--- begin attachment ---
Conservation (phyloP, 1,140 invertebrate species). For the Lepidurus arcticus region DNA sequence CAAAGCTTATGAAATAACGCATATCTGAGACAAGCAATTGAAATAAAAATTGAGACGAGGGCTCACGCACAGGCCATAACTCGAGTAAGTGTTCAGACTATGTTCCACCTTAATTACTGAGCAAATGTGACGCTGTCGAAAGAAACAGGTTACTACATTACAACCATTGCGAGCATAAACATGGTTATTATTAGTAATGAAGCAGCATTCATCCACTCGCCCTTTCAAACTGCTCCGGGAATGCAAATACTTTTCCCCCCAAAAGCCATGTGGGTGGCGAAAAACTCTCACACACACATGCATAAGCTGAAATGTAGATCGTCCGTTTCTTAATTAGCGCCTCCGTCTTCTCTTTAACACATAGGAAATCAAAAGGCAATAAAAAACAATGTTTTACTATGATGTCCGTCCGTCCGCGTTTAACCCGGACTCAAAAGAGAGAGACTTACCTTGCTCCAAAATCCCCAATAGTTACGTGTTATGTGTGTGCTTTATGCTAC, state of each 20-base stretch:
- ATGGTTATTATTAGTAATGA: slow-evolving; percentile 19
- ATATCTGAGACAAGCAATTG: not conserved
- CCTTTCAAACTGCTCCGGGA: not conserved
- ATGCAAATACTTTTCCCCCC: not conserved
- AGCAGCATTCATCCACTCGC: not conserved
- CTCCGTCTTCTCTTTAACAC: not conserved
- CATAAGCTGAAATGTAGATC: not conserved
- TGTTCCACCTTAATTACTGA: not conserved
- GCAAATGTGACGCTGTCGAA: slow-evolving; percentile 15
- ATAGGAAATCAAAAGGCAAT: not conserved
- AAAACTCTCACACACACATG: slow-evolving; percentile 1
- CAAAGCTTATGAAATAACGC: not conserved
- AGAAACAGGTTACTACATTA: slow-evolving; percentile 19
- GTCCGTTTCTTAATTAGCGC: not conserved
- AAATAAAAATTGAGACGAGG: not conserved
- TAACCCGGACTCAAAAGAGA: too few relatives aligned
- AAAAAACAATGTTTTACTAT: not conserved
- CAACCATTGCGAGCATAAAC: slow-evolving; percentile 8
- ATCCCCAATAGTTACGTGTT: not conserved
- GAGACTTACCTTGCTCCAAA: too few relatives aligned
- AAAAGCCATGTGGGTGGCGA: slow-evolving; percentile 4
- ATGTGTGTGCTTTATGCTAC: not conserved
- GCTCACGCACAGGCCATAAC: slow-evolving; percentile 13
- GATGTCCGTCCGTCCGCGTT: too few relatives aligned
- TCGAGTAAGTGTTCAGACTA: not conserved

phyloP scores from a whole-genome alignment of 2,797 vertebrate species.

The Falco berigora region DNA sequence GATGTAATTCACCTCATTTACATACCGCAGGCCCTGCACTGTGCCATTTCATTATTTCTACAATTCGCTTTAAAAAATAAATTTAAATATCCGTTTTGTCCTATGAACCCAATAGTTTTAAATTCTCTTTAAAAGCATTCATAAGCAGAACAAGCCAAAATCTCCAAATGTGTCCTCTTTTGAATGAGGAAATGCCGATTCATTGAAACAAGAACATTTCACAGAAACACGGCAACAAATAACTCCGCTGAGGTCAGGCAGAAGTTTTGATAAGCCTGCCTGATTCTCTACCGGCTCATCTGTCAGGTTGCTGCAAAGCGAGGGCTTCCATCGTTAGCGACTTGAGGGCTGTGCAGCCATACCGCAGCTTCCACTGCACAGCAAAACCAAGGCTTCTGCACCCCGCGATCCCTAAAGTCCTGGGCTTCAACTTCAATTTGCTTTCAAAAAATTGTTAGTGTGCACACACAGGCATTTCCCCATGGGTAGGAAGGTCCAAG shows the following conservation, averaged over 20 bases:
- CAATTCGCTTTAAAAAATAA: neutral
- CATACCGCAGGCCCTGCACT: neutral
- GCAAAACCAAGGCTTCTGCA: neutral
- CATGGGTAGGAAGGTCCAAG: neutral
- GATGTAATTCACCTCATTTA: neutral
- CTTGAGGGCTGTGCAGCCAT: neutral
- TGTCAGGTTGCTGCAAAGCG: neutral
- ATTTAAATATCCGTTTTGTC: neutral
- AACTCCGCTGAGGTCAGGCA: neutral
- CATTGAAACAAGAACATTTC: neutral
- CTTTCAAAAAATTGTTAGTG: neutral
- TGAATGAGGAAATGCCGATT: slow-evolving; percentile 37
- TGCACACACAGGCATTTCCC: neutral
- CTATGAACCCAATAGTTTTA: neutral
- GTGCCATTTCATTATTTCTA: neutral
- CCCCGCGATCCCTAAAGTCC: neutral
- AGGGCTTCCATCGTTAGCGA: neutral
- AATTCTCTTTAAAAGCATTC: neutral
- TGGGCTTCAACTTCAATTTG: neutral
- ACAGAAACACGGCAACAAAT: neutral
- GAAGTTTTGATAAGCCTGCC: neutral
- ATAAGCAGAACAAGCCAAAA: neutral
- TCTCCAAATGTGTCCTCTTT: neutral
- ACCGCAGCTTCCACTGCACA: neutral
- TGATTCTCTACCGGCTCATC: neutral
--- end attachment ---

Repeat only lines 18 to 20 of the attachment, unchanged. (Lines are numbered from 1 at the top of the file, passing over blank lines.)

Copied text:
- AAAAAACAATGTTTTACTAT: not conserved
- CAACCATTGCGAGCATAAAC: slow-evolving; percentile 8
- ATCCCCAATAGTTACGTGTT: not conserved